On the fourth day, the activists were forced inside the tower. Supporters threw in spare battery packs, food, and essential oils. Someone tossed over a pack of hard cider. The eviction team soon breached the tower’s “hell room,” which had scaffolding poles jutting in all directions to slow them down. But the activists had another trick up their sleeves. For the past several months, they had been digging an underground tunnel, hidden by the pallets. As the tower came crashing down, five activists pushed their remaining supplies through the tunnel’s entrance, went underground, and closed the hatch.

    In the darkness, everyone donned face masks and headlamps. Of the five activists who had volunteered to occupy the tunnel, only Dan Hooper, a veteran protester from Wales known as Swampy, had experience below ground. Satchel had been evicted from trees, but never a tunnel. Log had been clearing soil right up until the last moment. “All of a sudden, you have to stop,” he told me. “Then you’re, like, We’re really in this now.” Hooper quickly attached himself to a noose on the tunnel’s door—a common tactic to stop the bailiffs from opening it. Log tried to let his eyes adjust to the darkness, to no avail. The air was chalky, and cold. “You could feel the grain on your tongue if you didn’t have a mask on,” Log told me. Satchel prepared himself for a long haul, writing in a journal he kept, “I had the strong urge to take root and send up shoots today whilst having a sleep in the tunnel.”

    The land that the protesters occupied was not far from the village of Great Missenden, where the author Roald Dahl lived for more than three decades. “Here we are in November and you can really feel the dreaded winter coming on,” he wrote near the end of his life. “This is the real autumn and the countryside is filled with the beautiful colours of dying leaves.” Dahl took the area as the setting for his famous children’s novel “Fantastic Mr. Fox,” from 1970, about a wily fox who lives in a hole, and is at war with three nasty farmers. At one point, Mr. Fox tries to convince his neighbors—badgers, rabbits, weasels—to join him in building a vast subterranean village. “My dear, just think!” one rabbit exclaims, “We’re never going to be shot at again in our lives!”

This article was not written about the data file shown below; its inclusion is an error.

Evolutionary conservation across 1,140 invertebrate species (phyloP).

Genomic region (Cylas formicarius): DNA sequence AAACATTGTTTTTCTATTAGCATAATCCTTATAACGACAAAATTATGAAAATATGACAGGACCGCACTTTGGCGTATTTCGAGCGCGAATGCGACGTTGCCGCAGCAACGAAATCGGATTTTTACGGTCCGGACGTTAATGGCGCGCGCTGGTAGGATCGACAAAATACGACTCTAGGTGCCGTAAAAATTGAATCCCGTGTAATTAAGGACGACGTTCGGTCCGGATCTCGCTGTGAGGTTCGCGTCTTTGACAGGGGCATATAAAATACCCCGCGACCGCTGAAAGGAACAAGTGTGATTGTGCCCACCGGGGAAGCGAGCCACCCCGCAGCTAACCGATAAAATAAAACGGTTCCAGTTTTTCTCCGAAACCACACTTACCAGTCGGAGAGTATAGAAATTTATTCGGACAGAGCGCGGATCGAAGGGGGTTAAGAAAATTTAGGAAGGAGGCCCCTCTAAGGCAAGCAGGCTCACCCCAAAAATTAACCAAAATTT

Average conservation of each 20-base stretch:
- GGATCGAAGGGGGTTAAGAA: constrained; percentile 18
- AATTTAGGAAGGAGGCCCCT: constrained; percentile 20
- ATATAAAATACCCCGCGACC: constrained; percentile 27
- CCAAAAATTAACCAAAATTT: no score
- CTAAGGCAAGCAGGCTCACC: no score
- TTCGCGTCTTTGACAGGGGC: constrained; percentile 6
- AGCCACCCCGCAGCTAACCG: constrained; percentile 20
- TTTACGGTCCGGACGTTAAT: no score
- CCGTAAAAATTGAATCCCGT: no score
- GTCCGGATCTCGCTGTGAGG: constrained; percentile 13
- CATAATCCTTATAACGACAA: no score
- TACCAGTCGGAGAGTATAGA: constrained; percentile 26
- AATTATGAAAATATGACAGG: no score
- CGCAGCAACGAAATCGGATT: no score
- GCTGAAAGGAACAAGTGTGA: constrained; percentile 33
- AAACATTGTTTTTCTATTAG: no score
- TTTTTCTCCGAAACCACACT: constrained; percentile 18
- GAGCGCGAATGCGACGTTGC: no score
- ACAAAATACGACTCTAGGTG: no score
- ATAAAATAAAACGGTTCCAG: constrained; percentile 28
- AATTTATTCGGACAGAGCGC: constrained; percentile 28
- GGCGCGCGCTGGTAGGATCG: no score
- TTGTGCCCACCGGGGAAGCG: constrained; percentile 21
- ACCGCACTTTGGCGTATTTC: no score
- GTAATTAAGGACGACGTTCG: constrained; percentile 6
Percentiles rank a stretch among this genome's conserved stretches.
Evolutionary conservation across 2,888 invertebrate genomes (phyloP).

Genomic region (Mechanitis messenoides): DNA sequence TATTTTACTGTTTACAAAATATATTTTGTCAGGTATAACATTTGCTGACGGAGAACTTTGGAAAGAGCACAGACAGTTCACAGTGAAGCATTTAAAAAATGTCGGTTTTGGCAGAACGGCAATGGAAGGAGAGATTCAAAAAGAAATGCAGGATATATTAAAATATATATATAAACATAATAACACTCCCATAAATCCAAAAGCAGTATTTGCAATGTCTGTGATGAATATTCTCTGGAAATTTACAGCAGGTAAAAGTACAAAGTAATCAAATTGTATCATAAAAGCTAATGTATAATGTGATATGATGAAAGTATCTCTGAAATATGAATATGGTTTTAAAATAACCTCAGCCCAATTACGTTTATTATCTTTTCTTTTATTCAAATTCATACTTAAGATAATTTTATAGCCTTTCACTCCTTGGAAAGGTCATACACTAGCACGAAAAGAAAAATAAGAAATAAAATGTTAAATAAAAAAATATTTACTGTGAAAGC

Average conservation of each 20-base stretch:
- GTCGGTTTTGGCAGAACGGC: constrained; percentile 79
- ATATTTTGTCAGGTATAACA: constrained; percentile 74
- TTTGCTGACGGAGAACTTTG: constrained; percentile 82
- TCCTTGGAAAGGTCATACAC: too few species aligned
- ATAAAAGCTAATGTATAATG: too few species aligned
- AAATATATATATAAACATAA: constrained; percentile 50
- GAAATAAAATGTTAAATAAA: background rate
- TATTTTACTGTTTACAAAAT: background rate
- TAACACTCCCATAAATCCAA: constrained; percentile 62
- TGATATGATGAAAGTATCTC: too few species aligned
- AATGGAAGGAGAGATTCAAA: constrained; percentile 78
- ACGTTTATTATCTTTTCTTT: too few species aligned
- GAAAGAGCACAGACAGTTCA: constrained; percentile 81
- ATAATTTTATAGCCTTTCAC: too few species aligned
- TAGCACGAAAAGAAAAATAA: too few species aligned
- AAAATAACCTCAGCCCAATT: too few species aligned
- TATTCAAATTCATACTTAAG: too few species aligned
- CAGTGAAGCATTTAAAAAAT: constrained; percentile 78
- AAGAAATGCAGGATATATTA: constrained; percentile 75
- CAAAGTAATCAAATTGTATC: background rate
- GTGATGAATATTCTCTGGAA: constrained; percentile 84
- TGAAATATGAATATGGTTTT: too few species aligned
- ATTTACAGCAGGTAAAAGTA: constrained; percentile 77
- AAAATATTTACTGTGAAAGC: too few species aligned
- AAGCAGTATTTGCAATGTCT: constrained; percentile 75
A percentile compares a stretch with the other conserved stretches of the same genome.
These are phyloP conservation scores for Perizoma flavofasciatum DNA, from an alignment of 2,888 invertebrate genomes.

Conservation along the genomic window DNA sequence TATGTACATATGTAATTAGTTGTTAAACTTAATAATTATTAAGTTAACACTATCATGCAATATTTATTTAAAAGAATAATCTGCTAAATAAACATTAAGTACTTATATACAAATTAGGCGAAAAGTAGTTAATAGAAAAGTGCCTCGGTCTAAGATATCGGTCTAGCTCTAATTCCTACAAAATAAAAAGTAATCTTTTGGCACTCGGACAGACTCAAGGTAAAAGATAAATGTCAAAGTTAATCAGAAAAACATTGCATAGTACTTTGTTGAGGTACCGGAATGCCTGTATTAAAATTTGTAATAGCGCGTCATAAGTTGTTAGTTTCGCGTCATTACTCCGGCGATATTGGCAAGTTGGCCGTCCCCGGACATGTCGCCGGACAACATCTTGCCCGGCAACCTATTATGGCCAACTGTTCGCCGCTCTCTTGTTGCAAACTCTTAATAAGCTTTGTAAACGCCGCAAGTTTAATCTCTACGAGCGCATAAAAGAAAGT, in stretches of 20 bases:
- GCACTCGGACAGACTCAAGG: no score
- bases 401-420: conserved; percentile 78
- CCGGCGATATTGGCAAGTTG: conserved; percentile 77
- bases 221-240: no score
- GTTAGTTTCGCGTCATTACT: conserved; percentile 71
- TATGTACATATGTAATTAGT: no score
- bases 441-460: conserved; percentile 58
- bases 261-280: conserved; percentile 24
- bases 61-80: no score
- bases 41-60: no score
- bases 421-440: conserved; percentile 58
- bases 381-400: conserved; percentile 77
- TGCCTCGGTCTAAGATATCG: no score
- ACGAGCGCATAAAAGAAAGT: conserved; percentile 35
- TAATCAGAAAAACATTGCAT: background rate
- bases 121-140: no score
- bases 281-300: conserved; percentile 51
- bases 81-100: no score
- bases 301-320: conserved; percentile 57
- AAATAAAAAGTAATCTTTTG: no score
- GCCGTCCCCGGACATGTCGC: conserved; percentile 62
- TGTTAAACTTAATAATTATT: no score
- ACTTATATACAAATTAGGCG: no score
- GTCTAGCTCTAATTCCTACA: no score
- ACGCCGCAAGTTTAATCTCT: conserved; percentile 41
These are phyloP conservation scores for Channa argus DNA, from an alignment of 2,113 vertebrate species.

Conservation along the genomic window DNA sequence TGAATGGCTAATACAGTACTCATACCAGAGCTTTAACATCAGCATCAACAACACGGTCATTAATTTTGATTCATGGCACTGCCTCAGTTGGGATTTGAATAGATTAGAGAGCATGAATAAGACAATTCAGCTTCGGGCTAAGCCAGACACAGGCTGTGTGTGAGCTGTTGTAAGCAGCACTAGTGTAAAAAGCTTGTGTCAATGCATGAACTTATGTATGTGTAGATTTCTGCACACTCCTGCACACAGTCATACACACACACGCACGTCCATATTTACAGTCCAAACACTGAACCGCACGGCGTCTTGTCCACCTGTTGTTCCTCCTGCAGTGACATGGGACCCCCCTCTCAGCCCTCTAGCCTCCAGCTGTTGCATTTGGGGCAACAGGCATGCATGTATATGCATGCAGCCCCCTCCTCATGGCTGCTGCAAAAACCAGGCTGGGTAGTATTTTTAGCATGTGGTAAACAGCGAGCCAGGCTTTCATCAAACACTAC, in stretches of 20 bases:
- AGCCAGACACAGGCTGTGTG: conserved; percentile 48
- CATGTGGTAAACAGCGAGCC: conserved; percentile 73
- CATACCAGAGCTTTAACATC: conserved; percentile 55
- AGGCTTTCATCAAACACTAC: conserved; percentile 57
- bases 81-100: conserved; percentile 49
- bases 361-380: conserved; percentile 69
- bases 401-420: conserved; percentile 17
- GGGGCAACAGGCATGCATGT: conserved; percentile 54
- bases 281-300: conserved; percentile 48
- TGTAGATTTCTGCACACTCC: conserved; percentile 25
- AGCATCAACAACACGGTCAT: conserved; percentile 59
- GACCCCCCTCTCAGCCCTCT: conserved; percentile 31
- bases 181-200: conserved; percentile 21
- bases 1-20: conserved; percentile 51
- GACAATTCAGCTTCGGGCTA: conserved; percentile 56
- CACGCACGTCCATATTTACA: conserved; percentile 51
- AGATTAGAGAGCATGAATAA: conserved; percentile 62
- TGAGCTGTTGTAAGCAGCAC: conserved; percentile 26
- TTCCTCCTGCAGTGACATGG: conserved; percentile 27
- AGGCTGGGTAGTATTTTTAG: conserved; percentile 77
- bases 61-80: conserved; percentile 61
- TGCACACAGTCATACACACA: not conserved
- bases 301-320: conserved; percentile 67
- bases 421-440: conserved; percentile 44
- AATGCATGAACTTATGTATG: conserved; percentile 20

Tunnelling as a form of protest in the U.K. took off in the nineties, when activists dug down into forested land slated to be cleared to make way for the Newbury Bypass, in Berkshire, England. (The protesters were eventually evicted, and the woods felled.) For a certain type of determined activist—the non-claustrophobic kind—a tunnel is an ideal vehicle for direct action. It is exceptionally difficult to remove a human being who has burrowed, stubbornly, underground, and construction cannot continue until she is out, lest the tunnel collapse. “Tunnels have come out as a very, very effective way of slowing things up,” Keir, the longtime activist, told me. “It’s a pretty spectacular thing to do.”

    In 1996, Hooper spent a week in a tunnel to protest the extension of the A30 road, near the hamlet of Fairmile, in Devon. The name Swampy was enthusiastically adopted by the British press, which called him “the human mole.” In early 2021, Hooper spent thirty days underground at the anti-HS2 protest outside Euston station, in a public park not far from the British Library. “The soil at Euston was really easy to dig, but it was very unstable,” Hooper told me recently. They were constantly shoring up parts of the tunnel with wood so that it wouldn’t collapse. They couldn’t get deeper than about ten feet underground. Eventually, the eviction team cornered them and forced them to come up. Several of the protesters, including Hooper, were charged with aggravated trespass, but the charges were eventually dismissed. Satchel began living at anti-HS2 camps during the pandemic, after he was furloughed from a job in Bristol. In the fall of 2020, he was evicted from a treehouse he had built in Jones’ Hill Wood, on the route of HS2. “It was beautiful,” he told me recently. “I was quite proud of it.”